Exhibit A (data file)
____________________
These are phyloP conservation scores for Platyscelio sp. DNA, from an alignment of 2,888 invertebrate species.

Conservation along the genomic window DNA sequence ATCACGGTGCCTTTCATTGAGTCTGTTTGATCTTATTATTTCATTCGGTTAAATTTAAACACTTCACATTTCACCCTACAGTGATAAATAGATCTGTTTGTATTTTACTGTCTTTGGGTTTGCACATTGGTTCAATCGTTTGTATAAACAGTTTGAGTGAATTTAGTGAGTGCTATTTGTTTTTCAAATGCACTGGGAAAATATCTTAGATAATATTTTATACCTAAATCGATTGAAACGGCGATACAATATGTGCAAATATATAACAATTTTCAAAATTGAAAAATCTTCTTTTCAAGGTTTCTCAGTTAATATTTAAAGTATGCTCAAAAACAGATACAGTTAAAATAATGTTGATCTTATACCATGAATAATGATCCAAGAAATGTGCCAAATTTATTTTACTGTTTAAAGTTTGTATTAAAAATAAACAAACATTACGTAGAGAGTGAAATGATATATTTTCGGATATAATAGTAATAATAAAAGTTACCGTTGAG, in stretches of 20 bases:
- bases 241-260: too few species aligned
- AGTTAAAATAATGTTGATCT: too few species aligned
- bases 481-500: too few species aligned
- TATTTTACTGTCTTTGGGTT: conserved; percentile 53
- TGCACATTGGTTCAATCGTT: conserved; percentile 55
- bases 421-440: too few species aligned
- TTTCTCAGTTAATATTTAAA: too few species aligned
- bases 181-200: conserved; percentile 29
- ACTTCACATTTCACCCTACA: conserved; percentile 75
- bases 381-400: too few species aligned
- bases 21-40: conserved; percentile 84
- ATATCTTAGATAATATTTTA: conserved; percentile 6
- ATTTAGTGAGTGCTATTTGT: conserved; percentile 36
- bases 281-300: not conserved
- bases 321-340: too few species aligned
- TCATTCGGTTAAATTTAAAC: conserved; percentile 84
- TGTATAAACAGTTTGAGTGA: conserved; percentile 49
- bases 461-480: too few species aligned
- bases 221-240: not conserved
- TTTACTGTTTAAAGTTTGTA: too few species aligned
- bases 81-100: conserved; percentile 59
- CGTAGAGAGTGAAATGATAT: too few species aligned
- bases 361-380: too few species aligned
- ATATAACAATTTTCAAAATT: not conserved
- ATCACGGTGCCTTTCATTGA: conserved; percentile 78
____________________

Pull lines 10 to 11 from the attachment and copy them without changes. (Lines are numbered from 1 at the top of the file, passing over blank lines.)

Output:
- bases 181-200: conserved; percentile 29
- ACTTCACATTTCACCCTACA: conserved; percentile 75